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Author Topic: Master Limiter Basics - louder, cleaner mixes  (Read 3883 times)

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Offline Glenn

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Master Limiter Basics - louder, cleaner mixes
« on: April 22, 2011, 10:30:04 PM »
A common but very good question I'm asked about from time to time, is - how to get a louder mix without it sounding distorted? And 'what is a limiter and how should I use it?"

There's lots of great info out there, and I'll put my 2 cents in ... and invite others to jump in and add to this thread too.  :)    Talk about your favourite Limiters and how you use them.
I reference this little gem, the Classic Master Limiter by Kjaerhus Audio - a simple, no nonsense piece of gear (Vst) that just sounds goood, and it's at our favourite price point...  You can get it free download :

- A starting point and basic explanation ....
When you bring up a wave in Wavosaur or Audacity or any DAW/ editor, you will notice the size of the wave form. If you scroll mouse over a section of the wave you can then go to 'amplify' and see what the exact level DBFS is. (decibel full scale)

Let's say the wave form is -2.5 ... meaning, it has 2.5 dB's of headroom before 'clipping'. Now, let's say you want to raise that wave form level so that it reads -1dB .... you could simply amplify the wave form so that it comes up to the -1dB level.

Playing the wave back, you'll hear that it is now 'louder' .... and doesn't go over the -1dB level.

Now let's take the exact same wave form that reads at -2.5 dB. Bring the wave up in the editor or DAW mixer, setting the fader channel to '0',  .. and set the 'Master Fader" at  -1dB ..... now insert the Classic Master Limiter in the last slot in the Master Output section, and set it to "CD Master" setting... you do NOT need to touch the level or 'gain' knob on the master limiter. Leave it as is for now. Now send the mix out through the master limiter...import the wave to waveosaur or audacity, and look at the level of the wave... IT WILL BE EXACTLY -1dB DBFS on peaks (or lower, if the signal wasn't hot enough)..... if it doesn't reach -1dB, then it just shows you the original signal can be hotter going through the mixer. If you add a compressor to the tracks vst slot, it will bring up the level of the signal, .... then send that mix out through the limiter - same settings, and you'll see that the signal is up, hotter, but NOT going over -1dB... because you LIMITED the signal to not go beyond that point...... simple!!! and basic!!!  If you don't SEE the red led lights come on in the limiter, then your signal can be 'hotter'... If you turn up the mixers channel fader the signal will come up, and feed the limiter more gain,... this should cause the red led light to come on on the limiter, in which case, it indicates the limiter is in fact 'limiting' or holding back x dB's. Once you've got the levels up to where the limiter led is showing, render the mix and export it.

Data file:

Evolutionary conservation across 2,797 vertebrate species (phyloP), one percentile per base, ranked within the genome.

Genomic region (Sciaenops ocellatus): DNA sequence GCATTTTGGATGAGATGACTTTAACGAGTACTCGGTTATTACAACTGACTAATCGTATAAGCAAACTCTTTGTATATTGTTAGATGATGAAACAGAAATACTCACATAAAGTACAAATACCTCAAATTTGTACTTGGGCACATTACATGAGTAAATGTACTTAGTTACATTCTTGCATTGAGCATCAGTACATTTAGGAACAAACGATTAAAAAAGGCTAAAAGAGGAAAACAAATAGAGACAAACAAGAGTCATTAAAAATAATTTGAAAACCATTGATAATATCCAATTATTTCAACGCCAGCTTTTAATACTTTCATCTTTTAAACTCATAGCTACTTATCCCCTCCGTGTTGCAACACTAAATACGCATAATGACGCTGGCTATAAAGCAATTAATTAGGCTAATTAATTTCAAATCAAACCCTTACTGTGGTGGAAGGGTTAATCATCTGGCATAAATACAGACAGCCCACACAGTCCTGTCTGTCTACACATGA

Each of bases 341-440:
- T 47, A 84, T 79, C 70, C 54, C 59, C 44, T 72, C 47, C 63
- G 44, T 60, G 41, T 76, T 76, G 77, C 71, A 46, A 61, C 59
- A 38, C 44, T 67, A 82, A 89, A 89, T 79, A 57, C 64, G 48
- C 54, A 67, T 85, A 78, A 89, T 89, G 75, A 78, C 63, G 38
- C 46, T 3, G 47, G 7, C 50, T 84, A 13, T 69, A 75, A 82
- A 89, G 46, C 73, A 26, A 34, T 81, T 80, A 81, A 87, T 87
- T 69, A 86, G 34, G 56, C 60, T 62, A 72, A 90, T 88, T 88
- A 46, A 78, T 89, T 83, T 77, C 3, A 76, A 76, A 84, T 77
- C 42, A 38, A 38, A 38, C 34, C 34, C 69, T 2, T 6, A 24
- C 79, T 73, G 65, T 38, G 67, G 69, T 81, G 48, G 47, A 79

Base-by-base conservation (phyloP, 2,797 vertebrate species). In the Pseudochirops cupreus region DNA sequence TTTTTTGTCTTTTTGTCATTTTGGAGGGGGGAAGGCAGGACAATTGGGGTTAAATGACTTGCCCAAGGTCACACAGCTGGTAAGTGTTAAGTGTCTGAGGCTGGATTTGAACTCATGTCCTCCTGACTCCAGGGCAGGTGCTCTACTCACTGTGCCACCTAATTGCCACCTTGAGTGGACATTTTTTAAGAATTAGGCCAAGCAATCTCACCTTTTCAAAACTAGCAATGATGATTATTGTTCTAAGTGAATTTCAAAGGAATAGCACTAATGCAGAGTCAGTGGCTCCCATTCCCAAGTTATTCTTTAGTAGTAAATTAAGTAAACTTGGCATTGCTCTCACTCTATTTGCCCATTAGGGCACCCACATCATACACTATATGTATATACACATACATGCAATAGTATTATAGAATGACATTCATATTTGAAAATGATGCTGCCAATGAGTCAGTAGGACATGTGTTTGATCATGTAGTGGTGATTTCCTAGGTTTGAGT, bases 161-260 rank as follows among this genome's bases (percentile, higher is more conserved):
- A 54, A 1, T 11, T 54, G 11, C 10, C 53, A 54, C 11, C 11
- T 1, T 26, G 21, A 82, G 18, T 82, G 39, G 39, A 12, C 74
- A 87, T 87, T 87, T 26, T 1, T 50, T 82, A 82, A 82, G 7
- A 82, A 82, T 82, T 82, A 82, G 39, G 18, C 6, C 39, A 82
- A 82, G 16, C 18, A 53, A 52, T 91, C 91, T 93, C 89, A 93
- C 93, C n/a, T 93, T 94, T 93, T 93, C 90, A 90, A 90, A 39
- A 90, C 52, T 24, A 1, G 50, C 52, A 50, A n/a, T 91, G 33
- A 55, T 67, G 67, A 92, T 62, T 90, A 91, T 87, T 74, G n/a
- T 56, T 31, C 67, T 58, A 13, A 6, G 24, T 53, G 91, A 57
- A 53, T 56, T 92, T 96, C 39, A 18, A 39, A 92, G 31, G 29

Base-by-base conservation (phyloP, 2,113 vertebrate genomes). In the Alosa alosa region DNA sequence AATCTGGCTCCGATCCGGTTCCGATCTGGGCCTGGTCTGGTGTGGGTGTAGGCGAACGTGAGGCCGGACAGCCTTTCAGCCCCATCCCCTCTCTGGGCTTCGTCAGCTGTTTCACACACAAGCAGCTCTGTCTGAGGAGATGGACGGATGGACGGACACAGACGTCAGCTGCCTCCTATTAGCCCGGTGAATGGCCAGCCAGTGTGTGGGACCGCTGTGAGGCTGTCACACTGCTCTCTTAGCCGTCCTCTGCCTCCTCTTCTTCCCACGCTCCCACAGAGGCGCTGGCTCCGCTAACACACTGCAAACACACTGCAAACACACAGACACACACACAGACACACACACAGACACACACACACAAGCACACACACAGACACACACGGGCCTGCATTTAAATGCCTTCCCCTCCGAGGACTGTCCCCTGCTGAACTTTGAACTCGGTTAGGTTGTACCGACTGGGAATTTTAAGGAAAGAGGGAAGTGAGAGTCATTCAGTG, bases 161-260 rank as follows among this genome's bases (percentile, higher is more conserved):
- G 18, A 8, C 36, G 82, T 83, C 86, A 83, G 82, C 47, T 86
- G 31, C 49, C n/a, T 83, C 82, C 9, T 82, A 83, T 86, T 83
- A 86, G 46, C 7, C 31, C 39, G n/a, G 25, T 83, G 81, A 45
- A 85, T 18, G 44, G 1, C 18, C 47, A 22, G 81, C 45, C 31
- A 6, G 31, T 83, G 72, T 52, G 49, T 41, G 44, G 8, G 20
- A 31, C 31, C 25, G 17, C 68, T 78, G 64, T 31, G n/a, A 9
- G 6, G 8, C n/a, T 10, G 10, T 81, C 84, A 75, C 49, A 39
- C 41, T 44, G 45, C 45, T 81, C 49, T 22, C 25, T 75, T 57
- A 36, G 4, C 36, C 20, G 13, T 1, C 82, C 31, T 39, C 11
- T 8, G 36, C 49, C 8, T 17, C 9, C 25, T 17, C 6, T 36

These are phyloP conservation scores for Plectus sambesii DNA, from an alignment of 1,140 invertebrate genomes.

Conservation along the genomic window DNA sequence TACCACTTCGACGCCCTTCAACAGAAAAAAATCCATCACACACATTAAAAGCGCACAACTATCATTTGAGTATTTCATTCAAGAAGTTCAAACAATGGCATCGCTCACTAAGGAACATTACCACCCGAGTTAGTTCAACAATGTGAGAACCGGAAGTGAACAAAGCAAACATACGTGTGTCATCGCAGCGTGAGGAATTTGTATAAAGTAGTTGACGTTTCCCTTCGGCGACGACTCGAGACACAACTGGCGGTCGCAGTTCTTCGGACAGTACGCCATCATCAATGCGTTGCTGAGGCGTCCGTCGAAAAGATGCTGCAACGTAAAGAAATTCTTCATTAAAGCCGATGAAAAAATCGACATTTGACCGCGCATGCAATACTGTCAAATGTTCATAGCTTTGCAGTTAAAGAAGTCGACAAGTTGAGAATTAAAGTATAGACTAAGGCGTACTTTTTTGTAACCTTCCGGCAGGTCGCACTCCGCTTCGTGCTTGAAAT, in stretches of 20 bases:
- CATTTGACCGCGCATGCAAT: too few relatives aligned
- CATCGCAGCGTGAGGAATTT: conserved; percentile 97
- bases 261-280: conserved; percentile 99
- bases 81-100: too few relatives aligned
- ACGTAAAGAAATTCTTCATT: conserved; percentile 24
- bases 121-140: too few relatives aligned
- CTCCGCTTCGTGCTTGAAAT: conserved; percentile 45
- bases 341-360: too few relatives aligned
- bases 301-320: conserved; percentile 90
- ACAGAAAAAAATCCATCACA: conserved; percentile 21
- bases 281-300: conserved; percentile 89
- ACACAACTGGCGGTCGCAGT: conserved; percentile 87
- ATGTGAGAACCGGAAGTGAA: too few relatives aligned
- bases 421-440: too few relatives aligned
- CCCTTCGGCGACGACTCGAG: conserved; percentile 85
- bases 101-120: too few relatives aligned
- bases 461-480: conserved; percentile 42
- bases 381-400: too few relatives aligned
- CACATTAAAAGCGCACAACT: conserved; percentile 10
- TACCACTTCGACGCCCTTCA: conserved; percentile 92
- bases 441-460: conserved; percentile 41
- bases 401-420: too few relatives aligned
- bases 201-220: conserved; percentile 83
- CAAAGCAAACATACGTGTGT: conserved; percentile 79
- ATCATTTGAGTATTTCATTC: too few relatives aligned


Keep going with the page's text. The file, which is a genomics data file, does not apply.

Now play the 2 exported waves after one another and compare the TWO mixes... the one that was adjusted by 'amplify' will be -1 dB but not sound any where near as loud as the one that was mixed with the limiter setting. The one with the limiter will also show -1dB, but it will sound much louder as the RMS has been increased.

I hope this helps.
I invite others to chime in on the convo... there's a lot that could be discussed here.
Glenn  :)

« Last Edit: April 22, 2011, 10:52:06 PM by Glenn »
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Offline guitar45

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Re: Master Limiter Basics - louder, cleaner mixes
« Reply #1 on: December 28, 2013, 08:36:10 PM »
this explains a lot for me, why some songs I hear are really loud but sound gritty, and others sound loud but clean.

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Offline Old Goat

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Re: Master Limiter Basics - louder, cleaner mixes
« Reply #2 on: December 29, 2013, 09:57:29 AM »
The limiter really shouldn't make a difference in clean or gritty, unless you have a crappy limiter. The freeware one Glenn mentions is nice.

As a folkie, I seldom use a limiter anymore. I normalize to RMS levels in Sound Forge.
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